Boffins investigating a find of ancient stone blades over 70 thousand years old argue that it was possession of advanced ranged weapons - and the organisation to make and use them - which allowed humanity to defeat its early rivals and spread out to conquer the world.
Don't bring a knife to a spear fight
The small stone microlith blades in question were found at a site named Pinnacle Point in Mossel Bay, South Africa. They were complicated to make, with the stone having to be heat treated with fire so that it would flake properly and could then be fashioned to give a sharp edge down one side and a blunt back on the other. This allowed them to be glued onto a wooden shaft, creating a deadly yet lightweight spear.
The investigating boffins believe that such spears would have been hurled by their cunning human creators using atlatls - spear-thrower devices which extend the reach of the human arm and permit a javelin-style weapon to be flung with much greater force than is possible with the unaided limb. It's thought that our great rivals for control of planet Earth - the Neanderthals - could only make relatively heavy spearheads unsuitable for use at any distance.
"When Africans left Africa and entered Neanderthal territory they had projectiles with greater killing reach," explains Professor Curtis Marean, an expert in stone weapons who was instrumental in the research.
"These early moderns probably also had higher levels of pro-social (hyper-cooperative) behavior. These two traits were a knockout punch. Combine them, as modern humans did and still do, and no prey or competitor is safe," he adds. "This probably laid the foundation for the expansion out of Africa of modern humans and the extinction of many prey as well as our sister species such as Neanderthals."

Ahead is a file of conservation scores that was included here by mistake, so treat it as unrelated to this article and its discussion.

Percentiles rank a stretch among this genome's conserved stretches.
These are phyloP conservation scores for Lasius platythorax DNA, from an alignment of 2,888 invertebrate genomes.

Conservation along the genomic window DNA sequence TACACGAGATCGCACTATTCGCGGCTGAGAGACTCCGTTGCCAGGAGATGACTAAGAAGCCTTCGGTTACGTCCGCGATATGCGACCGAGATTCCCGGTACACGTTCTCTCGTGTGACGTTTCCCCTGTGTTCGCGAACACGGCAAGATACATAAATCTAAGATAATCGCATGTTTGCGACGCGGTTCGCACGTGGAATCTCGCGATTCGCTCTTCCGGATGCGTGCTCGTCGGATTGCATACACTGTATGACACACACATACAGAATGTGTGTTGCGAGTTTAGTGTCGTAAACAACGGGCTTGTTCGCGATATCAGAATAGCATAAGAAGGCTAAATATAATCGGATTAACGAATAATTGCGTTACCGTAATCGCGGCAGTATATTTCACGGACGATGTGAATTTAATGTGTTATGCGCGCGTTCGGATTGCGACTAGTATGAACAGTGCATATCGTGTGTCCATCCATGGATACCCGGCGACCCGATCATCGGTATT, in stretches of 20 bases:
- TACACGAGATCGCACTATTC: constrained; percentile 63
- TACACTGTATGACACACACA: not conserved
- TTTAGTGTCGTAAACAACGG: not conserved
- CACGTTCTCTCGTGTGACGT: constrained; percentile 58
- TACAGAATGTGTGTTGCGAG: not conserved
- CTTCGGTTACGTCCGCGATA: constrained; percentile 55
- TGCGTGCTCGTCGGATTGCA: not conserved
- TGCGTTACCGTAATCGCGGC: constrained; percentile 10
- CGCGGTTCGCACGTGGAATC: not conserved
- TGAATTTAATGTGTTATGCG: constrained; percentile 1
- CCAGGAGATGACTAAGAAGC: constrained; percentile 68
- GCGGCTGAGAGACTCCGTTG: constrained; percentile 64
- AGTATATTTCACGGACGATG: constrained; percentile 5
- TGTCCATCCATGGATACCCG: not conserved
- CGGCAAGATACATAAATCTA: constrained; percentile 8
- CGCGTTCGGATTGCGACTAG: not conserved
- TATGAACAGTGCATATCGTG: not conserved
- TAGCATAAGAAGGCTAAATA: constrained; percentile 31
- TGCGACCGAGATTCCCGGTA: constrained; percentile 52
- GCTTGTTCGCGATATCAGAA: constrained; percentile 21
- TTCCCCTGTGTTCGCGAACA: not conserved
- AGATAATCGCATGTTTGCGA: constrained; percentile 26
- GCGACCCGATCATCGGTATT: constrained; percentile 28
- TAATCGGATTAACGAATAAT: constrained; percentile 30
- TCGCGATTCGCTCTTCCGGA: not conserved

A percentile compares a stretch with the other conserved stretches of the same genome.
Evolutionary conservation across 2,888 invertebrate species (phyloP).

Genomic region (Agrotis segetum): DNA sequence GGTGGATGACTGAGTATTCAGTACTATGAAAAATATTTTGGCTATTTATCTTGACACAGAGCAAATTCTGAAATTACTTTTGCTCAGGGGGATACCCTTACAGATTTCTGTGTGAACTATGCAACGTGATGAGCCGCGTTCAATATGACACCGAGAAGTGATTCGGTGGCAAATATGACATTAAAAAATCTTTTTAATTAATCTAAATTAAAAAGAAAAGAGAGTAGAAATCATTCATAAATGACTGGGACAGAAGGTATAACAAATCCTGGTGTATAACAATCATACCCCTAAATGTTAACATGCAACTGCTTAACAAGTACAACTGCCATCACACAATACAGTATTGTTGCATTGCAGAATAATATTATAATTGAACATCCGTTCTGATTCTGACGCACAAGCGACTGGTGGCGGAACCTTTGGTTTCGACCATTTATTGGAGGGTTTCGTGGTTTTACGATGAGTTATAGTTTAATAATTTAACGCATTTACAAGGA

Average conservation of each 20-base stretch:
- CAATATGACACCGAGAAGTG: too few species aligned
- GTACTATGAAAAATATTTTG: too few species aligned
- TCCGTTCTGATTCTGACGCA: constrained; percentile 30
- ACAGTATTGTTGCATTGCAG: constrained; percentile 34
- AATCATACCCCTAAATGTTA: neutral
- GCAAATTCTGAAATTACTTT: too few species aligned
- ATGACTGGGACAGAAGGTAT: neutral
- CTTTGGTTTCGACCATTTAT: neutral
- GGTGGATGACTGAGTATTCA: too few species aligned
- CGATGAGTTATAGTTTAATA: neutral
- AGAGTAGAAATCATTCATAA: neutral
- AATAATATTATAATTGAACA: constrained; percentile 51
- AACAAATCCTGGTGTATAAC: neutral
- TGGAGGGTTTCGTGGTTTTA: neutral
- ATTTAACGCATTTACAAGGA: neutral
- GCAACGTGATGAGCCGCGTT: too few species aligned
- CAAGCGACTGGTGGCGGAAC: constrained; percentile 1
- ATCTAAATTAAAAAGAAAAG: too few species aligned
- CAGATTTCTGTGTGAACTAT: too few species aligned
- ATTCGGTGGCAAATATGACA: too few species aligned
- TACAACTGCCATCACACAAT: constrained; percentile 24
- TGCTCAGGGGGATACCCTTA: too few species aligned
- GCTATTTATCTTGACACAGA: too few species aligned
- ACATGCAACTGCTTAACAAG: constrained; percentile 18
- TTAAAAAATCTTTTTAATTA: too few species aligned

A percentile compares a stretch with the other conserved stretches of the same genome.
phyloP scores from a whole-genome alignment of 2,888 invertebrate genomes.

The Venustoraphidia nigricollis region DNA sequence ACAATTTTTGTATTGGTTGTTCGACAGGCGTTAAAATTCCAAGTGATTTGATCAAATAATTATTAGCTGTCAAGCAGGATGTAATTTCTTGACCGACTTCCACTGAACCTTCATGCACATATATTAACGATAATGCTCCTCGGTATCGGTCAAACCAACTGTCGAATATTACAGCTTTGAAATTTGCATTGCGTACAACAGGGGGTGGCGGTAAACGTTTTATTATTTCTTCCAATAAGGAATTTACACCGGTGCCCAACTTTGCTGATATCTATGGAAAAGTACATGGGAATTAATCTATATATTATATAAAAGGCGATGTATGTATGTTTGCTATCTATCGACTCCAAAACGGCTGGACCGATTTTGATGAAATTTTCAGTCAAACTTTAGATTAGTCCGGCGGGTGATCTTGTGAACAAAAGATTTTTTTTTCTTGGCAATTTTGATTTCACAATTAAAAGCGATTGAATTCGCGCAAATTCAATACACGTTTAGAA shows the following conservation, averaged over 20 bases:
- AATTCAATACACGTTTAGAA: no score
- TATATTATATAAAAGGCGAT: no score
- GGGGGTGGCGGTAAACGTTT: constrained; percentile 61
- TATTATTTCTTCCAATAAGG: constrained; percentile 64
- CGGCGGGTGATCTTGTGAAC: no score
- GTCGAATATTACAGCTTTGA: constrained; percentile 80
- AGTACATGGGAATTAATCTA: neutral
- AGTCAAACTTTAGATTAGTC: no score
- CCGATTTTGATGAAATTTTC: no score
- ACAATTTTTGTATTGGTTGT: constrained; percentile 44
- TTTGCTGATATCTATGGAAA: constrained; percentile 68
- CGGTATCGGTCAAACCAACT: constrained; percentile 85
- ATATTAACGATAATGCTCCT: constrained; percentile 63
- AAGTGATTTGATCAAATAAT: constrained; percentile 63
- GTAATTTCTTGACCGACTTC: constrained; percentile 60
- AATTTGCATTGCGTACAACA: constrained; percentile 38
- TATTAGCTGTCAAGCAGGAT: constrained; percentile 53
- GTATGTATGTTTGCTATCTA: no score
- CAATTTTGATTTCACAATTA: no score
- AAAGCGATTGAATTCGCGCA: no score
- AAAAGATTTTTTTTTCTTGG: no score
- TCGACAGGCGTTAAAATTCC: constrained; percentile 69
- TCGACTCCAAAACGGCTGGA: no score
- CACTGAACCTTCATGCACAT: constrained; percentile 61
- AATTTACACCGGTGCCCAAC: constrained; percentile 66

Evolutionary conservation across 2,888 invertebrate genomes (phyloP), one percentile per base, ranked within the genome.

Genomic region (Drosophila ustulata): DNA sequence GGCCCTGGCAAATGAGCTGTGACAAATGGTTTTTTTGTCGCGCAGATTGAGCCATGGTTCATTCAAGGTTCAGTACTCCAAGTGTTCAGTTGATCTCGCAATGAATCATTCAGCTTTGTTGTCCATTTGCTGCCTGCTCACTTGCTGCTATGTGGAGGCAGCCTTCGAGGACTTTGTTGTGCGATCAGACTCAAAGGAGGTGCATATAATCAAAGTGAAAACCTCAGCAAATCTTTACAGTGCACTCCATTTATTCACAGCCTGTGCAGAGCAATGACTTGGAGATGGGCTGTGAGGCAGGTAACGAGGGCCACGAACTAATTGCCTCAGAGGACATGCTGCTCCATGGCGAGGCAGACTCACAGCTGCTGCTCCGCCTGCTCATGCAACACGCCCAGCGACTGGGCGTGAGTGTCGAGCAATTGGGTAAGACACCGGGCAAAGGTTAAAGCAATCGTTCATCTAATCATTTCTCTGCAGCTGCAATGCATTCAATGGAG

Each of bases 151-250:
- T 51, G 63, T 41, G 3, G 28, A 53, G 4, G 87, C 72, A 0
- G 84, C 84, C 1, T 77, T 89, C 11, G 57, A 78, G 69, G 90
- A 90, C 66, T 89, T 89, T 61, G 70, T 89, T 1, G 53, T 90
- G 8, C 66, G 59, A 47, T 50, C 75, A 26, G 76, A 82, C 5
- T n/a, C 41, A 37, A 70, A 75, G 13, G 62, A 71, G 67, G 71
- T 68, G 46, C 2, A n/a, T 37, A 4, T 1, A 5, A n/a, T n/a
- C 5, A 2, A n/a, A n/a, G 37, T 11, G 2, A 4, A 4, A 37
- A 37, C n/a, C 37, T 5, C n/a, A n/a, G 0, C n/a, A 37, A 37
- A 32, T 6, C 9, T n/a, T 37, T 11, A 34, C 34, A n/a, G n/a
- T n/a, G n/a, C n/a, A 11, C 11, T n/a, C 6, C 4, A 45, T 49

Marean and his colleagues' findings have upset various applecarts in the world of paleoanthropology, where some contend that use of microlithic technology may have died out and reappeared from time to time rather than being maintained as a continual species trait as Marean et al suggest. Some, too, think that the human-v-Neanderthal struggle was far less one-sided.
The paper may also cause some disturbance in the debate on gun control in various nations, particularly the USA where this is a heated dispute. There would now seem to be some scientific evidence that an affinity for powerful, lethal ranged weapons is a vital part of what makes us human.
Obviously others would contend that we need to suppress our primitive basic urges for our own good: and weaponry nerds may point out that various successful human warrior/hunter groups of the past have either not bothered much with ranged weapons at all, or have favoured comparatively simple manually-hurled spear type weapons of the sort derided by Marean and his colleagues. (Roman legionaries, for instance, albeit their cunning bendy javelins made much use of metals).
We're sure our commentard community, who have previously shown themselves to have much to say on such subjects, will get stuck into the debate in the thread below. ®